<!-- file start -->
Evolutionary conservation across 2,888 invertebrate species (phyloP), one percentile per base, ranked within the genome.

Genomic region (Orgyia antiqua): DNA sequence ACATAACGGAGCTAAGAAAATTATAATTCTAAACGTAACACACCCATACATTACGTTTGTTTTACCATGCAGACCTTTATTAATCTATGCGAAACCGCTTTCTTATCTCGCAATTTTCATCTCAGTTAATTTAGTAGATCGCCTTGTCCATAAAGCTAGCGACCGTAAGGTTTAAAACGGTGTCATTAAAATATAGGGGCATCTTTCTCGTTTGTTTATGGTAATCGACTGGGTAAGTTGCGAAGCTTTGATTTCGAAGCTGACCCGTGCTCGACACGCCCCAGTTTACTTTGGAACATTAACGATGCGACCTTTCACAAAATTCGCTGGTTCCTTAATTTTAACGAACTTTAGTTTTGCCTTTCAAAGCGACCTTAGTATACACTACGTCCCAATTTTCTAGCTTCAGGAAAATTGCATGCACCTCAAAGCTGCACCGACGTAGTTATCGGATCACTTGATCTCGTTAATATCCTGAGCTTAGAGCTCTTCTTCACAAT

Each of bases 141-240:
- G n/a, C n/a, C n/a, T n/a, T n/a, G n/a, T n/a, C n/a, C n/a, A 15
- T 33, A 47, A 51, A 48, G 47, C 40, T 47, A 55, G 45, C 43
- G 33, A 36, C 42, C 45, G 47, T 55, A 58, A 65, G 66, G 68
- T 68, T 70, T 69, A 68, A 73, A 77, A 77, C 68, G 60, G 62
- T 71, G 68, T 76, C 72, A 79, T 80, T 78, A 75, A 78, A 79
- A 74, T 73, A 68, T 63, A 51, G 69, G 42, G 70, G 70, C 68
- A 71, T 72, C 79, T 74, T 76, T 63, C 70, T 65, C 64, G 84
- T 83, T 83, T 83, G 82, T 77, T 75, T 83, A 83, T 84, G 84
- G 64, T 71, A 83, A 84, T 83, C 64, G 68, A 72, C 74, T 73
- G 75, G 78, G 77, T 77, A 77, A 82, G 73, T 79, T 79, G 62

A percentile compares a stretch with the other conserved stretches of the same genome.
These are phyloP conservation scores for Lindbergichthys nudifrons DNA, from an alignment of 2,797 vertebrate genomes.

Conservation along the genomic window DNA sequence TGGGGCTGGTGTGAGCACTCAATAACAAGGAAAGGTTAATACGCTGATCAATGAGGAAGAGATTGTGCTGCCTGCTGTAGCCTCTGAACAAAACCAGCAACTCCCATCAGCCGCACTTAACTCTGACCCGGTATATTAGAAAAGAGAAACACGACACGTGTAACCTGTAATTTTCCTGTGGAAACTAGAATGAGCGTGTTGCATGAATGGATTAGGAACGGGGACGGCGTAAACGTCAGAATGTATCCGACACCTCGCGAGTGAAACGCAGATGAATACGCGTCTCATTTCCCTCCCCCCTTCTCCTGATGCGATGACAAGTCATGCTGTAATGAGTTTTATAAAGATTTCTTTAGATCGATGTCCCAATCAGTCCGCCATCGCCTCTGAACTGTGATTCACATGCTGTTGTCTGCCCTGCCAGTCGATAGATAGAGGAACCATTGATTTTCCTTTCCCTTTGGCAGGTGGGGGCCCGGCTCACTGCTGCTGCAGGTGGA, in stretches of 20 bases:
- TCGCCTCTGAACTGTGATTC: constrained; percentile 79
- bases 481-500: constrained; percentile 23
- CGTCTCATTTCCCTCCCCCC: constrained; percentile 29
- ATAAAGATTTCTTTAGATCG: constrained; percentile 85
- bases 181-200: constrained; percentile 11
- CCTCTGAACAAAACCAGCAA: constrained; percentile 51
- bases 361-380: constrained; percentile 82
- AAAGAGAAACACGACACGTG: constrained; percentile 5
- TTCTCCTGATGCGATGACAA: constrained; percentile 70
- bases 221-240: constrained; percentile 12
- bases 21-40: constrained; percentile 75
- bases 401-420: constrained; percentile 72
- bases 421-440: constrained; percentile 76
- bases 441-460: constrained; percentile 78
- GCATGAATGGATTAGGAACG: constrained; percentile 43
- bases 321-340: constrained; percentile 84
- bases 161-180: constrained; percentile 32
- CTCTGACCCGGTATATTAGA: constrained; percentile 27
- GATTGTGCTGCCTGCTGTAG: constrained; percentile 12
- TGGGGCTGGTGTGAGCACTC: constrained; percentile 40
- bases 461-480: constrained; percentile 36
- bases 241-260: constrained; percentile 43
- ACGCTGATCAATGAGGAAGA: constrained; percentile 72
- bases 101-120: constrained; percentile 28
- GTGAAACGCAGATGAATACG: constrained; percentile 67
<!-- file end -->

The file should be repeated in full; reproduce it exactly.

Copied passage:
Evolutionary conservation across 2,888 invertebrate species (phyloP), one percentile per base, ranked within the genome.

Genomic region (Orgyia antiqua): DNA sequence ACATAACGGAGCTAAGAAAATTATAATTCTAAACGTAACACACCCATACATTACGTTTGTTTTACCATGCAGACCTTTATTAATCTATGCGAAACCGCTTTCTTATCTCGCAATTTTCATCTCAGTTAATTTAGTAGATCGCCTTGTCCATAAAGCTAGCGACCGTAAGGTTTAAAACGGTGTCATTAAAATATAGGGGCATCTTTCTCGTTTGTTTATGGTAATCGACTGGGTAAGTTGCGAAGCTTTGATTTCGAAGCTGACCCGTGCTCGACACGCCCCAGTTTACTTTGGAACATTAACGATGCGACCTTTCACAAAATTCGCTGGTTCCTTAATTTTAACGAACTTTAGTTTTGCCTTTCAAAGCGACCTTAGTATACACTACGTCCCAATTTTCTAGCTTCAGGAAAATTGCATGCACCTCAAAGCTGCACCGACGTAGTTATCGGATCACTTGATCTCGTTAATATCCTGAGCTTAGAGCTCTTCTTCACAAT

Each of bases 141-240:
- G n/a, C n/a, C n/a, T n/a, T n/a, G n/a, T n/a, C n/a, C n/a, A 15
- T 33, A 47, A 51, A 48, G 47, C 40, T 47, A 55, G 45, C 43
- G 33, A 36, C 42, C 45, G 47, T 55, A 58, A 65, G 66, G 68
- T 68, T 70, T 69, A 68, A 73, A 77, A 77, C 68, G 60, G 62
- T 71, G 68, T 76, C 72, A 79, T 80, T 78, A 75, A 78, A 79
- A 74, T 73, A 68, T 63, A 51, G 69, G 42, G 70, G 70, C 68
- A 71, T 72, C 79, T 74, T 76, T 63, C 70, T 65, C 64, G 84
- T 83, T 83, T 83, G 82, T 77, T 75, T 83, A 83, T 84, G 84
- G 64, T 71, A 83, A 84, T 83, C 64, G 68, A 72, C 74, T 73
- G 75, G 78, G 77, T 77, A 77, A 82, G 73, T 79, T 79, G 62

A percentile compares a stretch with the other conserved stretches of the same genome.
These are phyloP conservation scores for Lindbergichthys nudifrons DNA, from an alignment of 2,797 vertebrate genomes.

Conservation along the genomic window DNA sequence TGGGGCTGGTGTGAGCACTCAATAACAAGGAAAGGTTAATACGCTGATCAATGAGGAAGAGATTGTGCTGCCTGCTGTAGCCTCTGAACAAAACCAGCAACTCCCATCAGCCGCACTTAACTCTGACCCGGTATATTAGAAAAGAGAAACACGACACGTGTAACCTGTAATTTTCCTGTGGAAACTAGAATGAGCGTGTTGCATGAATGGATTAGGAACGGGGACGGCGTAAACGTCAGAATGTATCCGACACCTCGCGAGTGAAACGCAGATGAATACGCGTCTCATTTCCCTCCCCCCTTCTCCTGATGCGATGACAAGTCATGCTGTAATGAGTTTTATAAAGATTTCTTTAGATCGATGTCCCAATCAGTCCGCCATCGCCTCTGAACTGTGATTCACATGCTGTTGTCTGCCCTGCCAGTCGATAGATAGAGGAACCATTGATTTTCCTTTCCCTTTGGCAGGTGGGGGCCCGGCTCACTGCTGCTGCAGGTGGA, in stretches of 20 bases:
- TCGCCTCTGAACTGTGATTC: constrained; percentile 79
- bases 481-500: constrained; percentile 23
- CGTCTCATTTCCCTCCCCCC: constrained; percentile 29
- ATAAAGATTTCTTTAGATCG: constrained; percentile 85
- bases 181-200: constrained; percentile 11
- CCTCTGAACAAAACCAGCAA: constrained; percentile 51
- bases 361-380: constrained; percentile 82
- AAAGAGAAACACGACACGTG: constrained; percentile 5
- TTCTCCTGATGCGATGACAA: constrained; percentile 70
- bases 221-240: constrained; percentile 12
- bases 21-40: constrained; percentile 75
- bases 401-420: constrained; percentile 72
- bases 421-440: constrained; percentile 76
- bases 441-460: constrained; percentile 78
- GCATGAATGGATTAGGAACG: constrained; percentile 43
- bases 321-340: constrained; percentile 84
- bases 161-180: constrained; percentile 32
- CTCTGACCCGGTATATTAGA: constrained; percentile 27
- GATTGTGCTGCCTGCTGTAG: constrained; percentile 12
- TGGGGCTGGTGTGAGCACTC: constrained; percentile 40
- bases 461-480: constrained; percentile 36
- bases 241-260: constrained; percentile 43
- ACGCTGATCAATGAGGAAGA: constrained; percentile 72
- bases 101-120: constrained; percentile 28
- GTGAAACGCAGATGAATACG: constrained; percentile 67